Gobbledygook is one of the 604 national languages of London, Ontario. However, no one understands Gobbledygook, so it is rarely used (only about 24% of Londoners and 37% of baboons use Gobbledygook on a regular basis.)“ Egg Poultry Chicken Scrambled Gobble Gobble Egg Gobble Gobble Wing Peck Turkey!!”
~ Possibly an annoyed Gobbledygook speaker
In 1757, Napoleon Bonaparte, it is said, went mad. He bantered on and on about chickens and yolk. This is likely the first use of Gobbledygook. Gobbledygook gradually grew in popularity throughout the 18th centery, eventually reaching a point where some schools started hiring chickens to teach Gobbledygook to children. When that didn't work, the London City Counsel passed a law stating that you must have been born in Turkey to be allowed to learn Gobbledygook. Pretty soon, almost 96.7% of Turkish boys and 92.7% of Turkish girls were fluent in Gobbledygook. This posed a problem to the few people who couldn't understand this language. Many chickens were well paid, and many years later, a chicken named Mike had his head chopped off by robbers so that they could steal his fortune of around 67,013,000 Pounds. Mike survived without his head for some time, but he eventually died in the middle of shooting a scene for Shrek the Third.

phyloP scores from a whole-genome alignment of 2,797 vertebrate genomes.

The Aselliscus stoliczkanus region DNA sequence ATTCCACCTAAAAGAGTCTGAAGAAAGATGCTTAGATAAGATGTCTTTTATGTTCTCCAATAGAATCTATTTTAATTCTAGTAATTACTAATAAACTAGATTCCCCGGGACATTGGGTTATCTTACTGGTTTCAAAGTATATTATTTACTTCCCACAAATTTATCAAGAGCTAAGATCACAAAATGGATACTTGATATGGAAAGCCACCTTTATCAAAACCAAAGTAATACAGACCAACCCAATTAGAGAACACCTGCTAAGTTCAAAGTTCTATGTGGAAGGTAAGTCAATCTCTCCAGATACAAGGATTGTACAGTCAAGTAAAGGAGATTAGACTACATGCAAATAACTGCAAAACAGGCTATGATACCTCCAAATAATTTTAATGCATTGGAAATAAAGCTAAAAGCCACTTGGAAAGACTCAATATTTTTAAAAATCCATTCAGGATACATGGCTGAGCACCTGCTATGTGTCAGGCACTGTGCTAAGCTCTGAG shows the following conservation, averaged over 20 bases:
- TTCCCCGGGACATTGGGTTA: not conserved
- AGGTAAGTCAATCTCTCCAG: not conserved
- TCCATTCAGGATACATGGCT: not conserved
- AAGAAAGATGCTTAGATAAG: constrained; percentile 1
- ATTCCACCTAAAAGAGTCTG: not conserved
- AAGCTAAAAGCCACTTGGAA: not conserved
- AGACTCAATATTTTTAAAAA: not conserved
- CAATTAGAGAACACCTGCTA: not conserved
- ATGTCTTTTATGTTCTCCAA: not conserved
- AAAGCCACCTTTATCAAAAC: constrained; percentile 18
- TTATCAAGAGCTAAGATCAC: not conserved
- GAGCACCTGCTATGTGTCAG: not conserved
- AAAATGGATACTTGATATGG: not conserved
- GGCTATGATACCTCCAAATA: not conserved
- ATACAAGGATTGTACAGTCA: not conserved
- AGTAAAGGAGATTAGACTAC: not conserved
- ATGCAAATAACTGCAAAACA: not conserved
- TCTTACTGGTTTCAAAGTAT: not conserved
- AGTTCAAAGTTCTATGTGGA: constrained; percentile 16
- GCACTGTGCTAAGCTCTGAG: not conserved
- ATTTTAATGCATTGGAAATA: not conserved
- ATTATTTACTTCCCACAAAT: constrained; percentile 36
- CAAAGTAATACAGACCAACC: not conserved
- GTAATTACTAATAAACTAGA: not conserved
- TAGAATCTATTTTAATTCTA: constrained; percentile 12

In the 19th century, many other people learned Gobbledygook. The great Canadian Glooscap feigned a Turkish origin to learn Gobbledygook. Sir Frederick Banting also learned the language, but rarely ever used it. In 1850, riots broke out in the Canadian cities of Windsor, Lasalle, Sarnia, Strathroy, London, Waterloo, Stratford, Toronto, Belleville, and North Bay. People were deeply upset that chickens didn't need to be from Turkey to know Gobbledygook. The riots stopped only when Steve Ballmer and Sir Francis Drake slaughtered a chicken fluent in Gobbledygook to God. After the riots, Gobbledygook slowly got less popular.